Indication of continuation of the series
“The radiation on Earth is killing everyone Zoe Ruthland cares about. After winning the Lottery, she is the only tier five citizen given a chance to start over on a new planet. Seen as unworthy, a criminal, many want her to fail. Zoe must survive training, and the other cadets, to secure her place on the Kepler One spacecraft. But something sinister lurks behind the Government’s plans to save humankind and Zoe has no idea that she is an integral part of it; that she is chosen for another reason.”
Thank you to the author, T.P. Keane, and their publicist for gifting me with a copy of Kepler One – The Choosing in exchange for an honest review!
I really enjoyed this book! I read in all in one sitting in just 3.5 hours which speaks for itself. It wasn’t completely flawless but enjoyable nonetheless.
1. The characters. This is the only complicated element for me. On one hand, the author has taken steps to develop each character. Their background, their personality, their actions, everything. For the most part, this effort was entirely successful. The characters jumped off the page which is a wonderful testament to the author’s skill and their dedication to editing. On the other hand, there are several prominent instances where this failed. The main character, Zoe, had more lapses than the other characters (and they are more prominently displayed as the only POV is her perspective). Especially near the end, she acted out of character in a spectacular fashion on several occasions. She would randomly get angry and barge in places without thinking and would act incredibly irrationally. This did not line up with her background of growing up in the toughest sector (the world is separated into five sectors, the fifth being the most dangerous, and Zoe grows up in the fifth). You’d think growing up with that type of environment, you’d learn to temper yourself just a bit or at least have a more critical mind to pick apart situations and assess but Zoe doesn’t seem to have any of these traits. I did enjoy her character, nonetheless, and she provided some interesting discussion on leadership (more on that later).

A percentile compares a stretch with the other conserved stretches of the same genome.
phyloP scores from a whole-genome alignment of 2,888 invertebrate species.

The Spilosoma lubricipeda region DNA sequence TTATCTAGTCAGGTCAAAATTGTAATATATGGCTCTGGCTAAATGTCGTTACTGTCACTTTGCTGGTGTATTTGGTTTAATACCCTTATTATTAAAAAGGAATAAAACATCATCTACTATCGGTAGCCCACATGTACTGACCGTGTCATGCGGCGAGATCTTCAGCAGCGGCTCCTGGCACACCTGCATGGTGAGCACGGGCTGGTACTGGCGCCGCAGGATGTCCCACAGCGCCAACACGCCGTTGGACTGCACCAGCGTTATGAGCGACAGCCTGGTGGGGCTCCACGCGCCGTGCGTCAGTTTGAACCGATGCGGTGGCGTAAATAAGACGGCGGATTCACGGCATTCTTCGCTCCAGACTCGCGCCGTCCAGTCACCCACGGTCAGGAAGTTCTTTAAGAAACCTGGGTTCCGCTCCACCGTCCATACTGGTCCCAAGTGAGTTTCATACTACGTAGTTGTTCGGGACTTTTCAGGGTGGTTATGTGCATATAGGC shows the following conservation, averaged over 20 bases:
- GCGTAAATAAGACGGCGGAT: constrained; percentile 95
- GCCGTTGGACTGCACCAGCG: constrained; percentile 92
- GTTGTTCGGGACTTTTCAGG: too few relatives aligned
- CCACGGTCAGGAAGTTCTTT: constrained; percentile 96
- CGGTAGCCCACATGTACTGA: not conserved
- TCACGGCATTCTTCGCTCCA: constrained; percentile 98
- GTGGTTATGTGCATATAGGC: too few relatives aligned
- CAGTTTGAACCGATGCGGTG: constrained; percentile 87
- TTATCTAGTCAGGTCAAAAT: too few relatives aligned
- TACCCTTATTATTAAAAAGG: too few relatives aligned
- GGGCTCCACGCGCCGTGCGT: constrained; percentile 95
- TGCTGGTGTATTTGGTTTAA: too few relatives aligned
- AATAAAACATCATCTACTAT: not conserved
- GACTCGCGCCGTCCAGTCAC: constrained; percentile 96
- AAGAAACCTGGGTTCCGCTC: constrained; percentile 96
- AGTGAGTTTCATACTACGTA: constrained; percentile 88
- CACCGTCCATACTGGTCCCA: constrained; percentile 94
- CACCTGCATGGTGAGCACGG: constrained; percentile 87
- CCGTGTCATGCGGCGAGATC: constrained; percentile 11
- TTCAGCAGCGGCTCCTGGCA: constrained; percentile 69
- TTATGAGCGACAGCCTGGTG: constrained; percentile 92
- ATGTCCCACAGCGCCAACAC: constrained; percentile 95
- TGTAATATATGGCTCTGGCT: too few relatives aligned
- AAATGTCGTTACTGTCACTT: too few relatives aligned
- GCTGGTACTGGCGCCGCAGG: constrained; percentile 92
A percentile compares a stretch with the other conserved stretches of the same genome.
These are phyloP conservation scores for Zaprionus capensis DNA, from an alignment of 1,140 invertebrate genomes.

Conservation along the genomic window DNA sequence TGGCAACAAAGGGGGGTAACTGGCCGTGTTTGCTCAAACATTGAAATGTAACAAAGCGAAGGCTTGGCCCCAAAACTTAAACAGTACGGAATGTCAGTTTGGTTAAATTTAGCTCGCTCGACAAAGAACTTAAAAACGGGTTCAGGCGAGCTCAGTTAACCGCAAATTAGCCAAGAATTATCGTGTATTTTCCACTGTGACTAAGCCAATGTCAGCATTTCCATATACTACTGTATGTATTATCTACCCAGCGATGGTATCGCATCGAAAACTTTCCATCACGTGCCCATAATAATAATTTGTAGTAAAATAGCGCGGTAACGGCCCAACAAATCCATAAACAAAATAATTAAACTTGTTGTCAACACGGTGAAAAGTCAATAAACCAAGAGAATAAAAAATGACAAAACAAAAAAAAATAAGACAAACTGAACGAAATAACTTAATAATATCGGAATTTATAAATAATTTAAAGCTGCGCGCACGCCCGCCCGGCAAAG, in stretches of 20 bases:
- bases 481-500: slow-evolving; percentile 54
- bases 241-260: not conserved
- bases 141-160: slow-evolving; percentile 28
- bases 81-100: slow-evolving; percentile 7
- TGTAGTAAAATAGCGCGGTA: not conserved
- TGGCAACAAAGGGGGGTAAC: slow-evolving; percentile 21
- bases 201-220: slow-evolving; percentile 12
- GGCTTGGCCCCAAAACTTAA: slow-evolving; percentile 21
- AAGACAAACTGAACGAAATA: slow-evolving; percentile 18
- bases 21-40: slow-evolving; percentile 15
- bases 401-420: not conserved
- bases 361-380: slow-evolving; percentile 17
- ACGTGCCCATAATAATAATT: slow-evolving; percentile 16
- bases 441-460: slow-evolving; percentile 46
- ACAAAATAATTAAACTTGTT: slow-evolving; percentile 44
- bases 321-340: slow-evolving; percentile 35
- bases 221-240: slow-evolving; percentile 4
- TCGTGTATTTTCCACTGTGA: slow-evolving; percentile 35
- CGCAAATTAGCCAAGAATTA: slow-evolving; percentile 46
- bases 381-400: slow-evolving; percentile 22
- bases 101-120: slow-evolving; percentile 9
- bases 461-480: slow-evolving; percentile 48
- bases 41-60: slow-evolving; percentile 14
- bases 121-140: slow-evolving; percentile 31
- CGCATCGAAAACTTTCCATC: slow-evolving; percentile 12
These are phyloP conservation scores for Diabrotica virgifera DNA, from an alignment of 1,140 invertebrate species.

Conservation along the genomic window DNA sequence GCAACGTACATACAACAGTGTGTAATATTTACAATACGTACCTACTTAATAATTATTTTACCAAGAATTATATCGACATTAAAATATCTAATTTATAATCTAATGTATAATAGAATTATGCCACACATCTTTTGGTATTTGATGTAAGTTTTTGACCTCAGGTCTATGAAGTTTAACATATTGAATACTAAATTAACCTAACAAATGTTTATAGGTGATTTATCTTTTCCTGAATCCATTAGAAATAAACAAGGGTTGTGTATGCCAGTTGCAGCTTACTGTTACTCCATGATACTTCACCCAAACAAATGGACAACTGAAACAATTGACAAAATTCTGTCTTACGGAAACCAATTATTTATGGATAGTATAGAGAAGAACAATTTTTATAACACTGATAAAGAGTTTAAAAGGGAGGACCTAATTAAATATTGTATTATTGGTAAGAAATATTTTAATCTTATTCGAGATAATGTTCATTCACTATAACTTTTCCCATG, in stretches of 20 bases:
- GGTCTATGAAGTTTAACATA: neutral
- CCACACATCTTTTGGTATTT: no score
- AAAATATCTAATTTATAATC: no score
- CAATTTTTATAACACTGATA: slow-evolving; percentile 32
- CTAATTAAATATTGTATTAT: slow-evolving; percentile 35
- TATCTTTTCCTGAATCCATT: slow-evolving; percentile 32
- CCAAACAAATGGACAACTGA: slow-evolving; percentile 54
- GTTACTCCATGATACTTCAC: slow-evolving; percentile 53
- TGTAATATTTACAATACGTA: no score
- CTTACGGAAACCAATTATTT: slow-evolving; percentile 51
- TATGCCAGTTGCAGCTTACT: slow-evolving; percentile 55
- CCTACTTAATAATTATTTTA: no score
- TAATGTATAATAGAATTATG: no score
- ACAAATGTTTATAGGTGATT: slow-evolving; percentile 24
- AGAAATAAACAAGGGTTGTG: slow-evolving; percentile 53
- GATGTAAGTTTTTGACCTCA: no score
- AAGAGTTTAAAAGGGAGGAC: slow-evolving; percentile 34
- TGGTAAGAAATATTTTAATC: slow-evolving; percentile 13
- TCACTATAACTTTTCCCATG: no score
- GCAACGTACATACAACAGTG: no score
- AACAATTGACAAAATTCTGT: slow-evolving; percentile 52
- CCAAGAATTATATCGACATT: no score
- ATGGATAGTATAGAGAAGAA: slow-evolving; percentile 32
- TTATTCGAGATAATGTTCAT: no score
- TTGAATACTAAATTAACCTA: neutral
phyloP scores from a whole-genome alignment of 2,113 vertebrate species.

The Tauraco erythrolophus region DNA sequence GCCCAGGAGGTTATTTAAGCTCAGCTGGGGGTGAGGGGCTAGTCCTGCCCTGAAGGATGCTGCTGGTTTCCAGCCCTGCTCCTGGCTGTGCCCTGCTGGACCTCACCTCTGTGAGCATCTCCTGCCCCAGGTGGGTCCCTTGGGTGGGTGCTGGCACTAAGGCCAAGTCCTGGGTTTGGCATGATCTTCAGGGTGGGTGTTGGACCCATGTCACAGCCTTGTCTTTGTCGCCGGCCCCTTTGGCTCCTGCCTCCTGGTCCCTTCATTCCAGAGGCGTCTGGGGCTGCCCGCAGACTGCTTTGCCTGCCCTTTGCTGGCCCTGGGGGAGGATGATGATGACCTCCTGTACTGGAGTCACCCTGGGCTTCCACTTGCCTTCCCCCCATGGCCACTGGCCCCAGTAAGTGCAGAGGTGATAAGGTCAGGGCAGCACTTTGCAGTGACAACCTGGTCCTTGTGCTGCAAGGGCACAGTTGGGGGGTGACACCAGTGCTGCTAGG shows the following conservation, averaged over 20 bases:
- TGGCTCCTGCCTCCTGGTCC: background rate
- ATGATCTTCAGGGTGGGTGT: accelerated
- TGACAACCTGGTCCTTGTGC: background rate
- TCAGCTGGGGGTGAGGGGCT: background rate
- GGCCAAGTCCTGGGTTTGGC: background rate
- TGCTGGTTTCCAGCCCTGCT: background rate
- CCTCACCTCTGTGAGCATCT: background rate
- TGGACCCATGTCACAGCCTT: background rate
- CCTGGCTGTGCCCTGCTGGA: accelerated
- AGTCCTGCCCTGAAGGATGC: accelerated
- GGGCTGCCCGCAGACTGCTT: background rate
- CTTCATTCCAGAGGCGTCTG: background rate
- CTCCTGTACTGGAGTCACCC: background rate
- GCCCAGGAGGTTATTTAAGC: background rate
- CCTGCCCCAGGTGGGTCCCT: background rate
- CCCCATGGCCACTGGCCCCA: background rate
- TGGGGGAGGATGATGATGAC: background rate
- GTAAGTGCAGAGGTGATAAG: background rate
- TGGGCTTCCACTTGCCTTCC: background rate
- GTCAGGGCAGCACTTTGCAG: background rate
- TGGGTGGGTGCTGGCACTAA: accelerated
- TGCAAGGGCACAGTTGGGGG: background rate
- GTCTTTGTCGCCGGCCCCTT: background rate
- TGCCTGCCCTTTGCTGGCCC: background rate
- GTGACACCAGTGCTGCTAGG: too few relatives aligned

2. The plot. As I mentioned above, I read this all in one go and was entirely engrossed. This is 75% due to the plot and 25% due to the characters and my interest in their development. While the characters are fascinating, the plot truly shines in this novel. Taking a cue from all other successful novels, the author made sure to include an overarching plot line (the goal of getting to a more habitable planet) as well as secondary ones (Zoe and Nathan’s exploits, Zoe’s journey, and the little tests along the way). Think a combination of The Hunger Games, Throne of Glass, and Passengers (the movie, not the book). There is a selection process to determine who will be among the 15 people to go on the ship and travel to the selected planet that is hundreds of light-years away. This selection process isn’t exactly friendly but isn’t to the level of The Hunger Games. This provides tension which drives everything allow that much more smoothly.
3. The romance. Yes, there is a romance and yes, there is a love-triangle. I’m pleased to report, however, that the romance doesn’t overtake the plot in any way and the love-triangle itself isn’t made too apparent until a couple of occurrences near the end. Nothing to fret about. I do hope that the author will keep in mind that romance is a secondary plot line in the next book as well. The romance doesn’t develop all that much because of Zoe’s character which I loved as it stays very true to her personality and thought process. All in all, I think the author is very good about sticking to the limitations of his characters in this instance.
4. The writing. I truly enjoyed this author’s writing style. They included some lyrical language but were also careful about making sure everything flowed well. I can appreciate metaphorical language but there’s definitely a time and a place for it and I think the author took the proper steps to ensure this was the case.
5. The concept/idea. This is also something I enjoyed immensely. I loved how the author took the time to go through some of the science (I am by no means an expert in space travel and the bending of space-time in the creation and exploitation of worm-holes by the way) to make everything seem that much more believable. The author also took the time to really flesh out the pressures of the mission (basically the survival of humanity). I haven’t read too many books related to space travel that I’ve enjoyed (basically The Martian) so this was a lovely read for me.
The Final Verdict:
All in all, a truly enjoyable novel. While there were several distinct instances where characters acted extremely strangely for themselves, they were developed well and the plot shone.